(You may never arrive to Los Angeles;
you may crash into a tree or something). Telic is super
creative, often in a paranoid way. It is serious. It
wants to explain every little detail. It will submit
footnotes and references. It is “open source” and it
accepts updates from anyone. Telic doesn’t have a
taste; it can be as ugly as an IBM computer. Telic authors
and artists usually have jobs in the tech industry or
are teachers in Universities.
They survive thanks to the grants that other Telic people
are managing and they avoid the Art World, which in
return ignores them.
But Telic shapes the World. As J.G. Ballard wrote, “Science
and technology multiply around us. To an increasing
extend they dictate the languages in which we speak
and think. Either we use those languages or we remain
Telic is making sense from these languages. But then
again, do we really want to make sense? Why shall we
be so domesticated and so productive? You wish for there
to be a secret society; some people who know how to
give you the feelings directly and who will keep you
thinking, even after you quit browsing. You wish there
were some websites to offer you the metaphysical suspense
of a painting. You wish for Neen.
Neen is a frame of Mind.
“I actually know for sure that there are scenes on
the Internet that nobody knows about and nobody cares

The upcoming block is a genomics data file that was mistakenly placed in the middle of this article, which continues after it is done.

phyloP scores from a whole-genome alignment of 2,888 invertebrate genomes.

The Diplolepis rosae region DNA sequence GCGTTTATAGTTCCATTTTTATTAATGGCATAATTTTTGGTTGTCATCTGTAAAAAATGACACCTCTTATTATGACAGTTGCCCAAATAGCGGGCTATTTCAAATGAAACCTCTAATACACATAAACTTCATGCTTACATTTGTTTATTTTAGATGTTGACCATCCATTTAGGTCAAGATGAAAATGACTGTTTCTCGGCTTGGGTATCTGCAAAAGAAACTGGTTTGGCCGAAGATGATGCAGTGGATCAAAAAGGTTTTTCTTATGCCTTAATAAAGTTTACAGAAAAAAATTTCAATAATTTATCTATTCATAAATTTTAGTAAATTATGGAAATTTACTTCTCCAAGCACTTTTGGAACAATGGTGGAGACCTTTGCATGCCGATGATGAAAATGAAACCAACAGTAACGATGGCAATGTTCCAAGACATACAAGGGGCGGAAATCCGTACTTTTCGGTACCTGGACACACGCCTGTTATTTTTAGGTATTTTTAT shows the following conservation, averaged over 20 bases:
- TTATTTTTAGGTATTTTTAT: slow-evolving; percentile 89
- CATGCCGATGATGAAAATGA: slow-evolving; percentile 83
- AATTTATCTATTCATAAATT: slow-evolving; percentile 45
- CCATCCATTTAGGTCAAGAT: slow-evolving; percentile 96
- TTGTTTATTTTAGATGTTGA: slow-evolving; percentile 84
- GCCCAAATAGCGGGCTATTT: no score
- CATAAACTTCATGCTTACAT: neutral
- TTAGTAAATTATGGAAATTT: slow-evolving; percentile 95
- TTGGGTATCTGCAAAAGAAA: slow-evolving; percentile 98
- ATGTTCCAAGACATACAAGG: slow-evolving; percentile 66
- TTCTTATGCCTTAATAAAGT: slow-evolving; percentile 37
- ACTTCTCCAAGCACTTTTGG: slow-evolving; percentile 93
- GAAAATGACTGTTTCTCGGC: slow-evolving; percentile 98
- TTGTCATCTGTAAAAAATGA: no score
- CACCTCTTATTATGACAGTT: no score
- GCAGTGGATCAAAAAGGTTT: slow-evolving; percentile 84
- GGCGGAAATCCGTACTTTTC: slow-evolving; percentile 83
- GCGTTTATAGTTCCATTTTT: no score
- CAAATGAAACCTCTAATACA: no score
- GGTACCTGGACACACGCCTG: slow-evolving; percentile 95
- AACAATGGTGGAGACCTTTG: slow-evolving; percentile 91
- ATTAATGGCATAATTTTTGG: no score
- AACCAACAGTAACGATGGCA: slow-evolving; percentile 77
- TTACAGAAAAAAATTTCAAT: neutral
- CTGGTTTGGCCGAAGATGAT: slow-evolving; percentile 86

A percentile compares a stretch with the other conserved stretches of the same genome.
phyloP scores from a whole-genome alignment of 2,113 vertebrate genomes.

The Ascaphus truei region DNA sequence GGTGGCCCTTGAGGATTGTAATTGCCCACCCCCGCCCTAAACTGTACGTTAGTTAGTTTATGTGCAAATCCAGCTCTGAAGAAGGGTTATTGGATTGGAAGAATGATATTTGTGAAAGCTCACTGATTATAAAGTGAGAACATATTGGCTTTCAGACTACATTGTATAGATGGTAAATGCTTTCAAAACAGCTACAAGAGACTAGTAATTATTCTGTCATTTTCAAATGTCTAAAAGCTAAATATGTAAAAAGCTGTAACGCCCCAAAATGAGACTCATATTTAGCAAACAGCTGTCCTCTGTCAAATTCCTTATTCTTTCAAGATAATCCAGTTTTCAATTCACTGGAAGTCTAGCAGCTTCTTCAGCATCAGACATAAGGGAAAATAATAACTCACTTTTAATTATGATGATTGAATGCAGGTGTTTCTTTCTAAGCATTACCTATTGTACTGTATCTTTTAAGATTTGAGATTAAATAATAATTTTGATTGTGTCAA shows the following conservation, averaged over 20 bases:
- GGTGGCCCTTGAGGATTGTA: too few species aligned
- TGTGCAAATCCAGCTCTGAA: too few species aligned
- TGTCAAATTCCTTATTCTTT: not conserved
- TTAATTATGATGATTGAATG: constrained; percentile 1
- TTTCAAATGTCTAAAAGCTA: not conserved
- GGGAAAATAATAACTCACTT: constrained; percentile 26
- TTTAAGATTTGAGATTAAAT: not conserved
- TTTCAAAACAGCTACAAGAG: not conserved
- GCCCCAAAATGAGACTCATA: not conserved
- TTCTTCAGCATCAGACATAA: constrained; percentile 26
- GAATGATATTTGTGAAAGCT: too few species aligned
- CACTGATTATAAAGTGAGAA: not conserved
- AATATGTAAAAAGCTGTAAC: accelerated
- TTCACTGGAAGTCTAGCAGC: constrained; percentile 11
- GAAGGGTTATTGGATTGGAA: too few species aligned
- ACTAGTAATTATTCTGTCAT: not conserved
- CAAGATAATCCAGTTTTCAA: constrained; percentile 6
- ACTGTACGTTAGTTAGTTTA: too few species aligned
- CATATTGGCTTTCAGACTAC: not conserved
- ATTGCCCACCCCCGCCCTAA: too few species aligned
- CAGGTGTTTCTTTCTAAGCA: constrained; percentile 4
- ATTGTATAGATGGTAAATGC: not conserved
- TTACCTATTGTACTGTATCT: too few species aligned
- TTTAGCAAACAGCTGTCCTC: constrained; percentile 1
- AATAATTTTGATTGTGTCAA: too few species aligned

about, and within those milieus, very specialized sensibilities
are evolving”. (William Gibson, 2003) (1)
Neen is the crazy little brother of Telic. It owes its
existence to the realization that certain ideas or animations,
certain sounds, words or behaviors are indeed Neen.
In 2001, a group of people
from all around the planet started talking about Neen.
These people eventually met, some online and some in
the real world, and started exchanging their experience.
A new art movement was born, the first of the 21 Century.
But still, Neen is mostly a concept and as such it has
its own life, one that is independent from the activity
of people who practice it.
A person who thinks about Neen is a Neenster, while
one who actually does Neen is a Neenstar. What a Neenstar
does may sometimes seem silly, but only because it is
easy and amazing.
A Neenstar is not trying to make sense; he/she doesn’t
suffer from any stress of production and doesn’t respect
a pattern. The dream of a Neenstar is to become an Icon
but a special one, not the type of Icon you usually
find in the glossies and in the Art Magazines. A Neenstar
starts his career by becoming the Icon of his own imagination.
Then he projects that Icon to the outside as if it were
Identity is not a priority for a Neenstar, but one will
fetishise oneself anyway and use that as a style: it’s
a fast way to produce content. But in contrast with
contemporary artists, a Neenstar will change identities
often, according to the situations: Neen is ultimately
a state of mind. People such as Lucio Fontana, who
were doing painting by simply slashing a canvas, were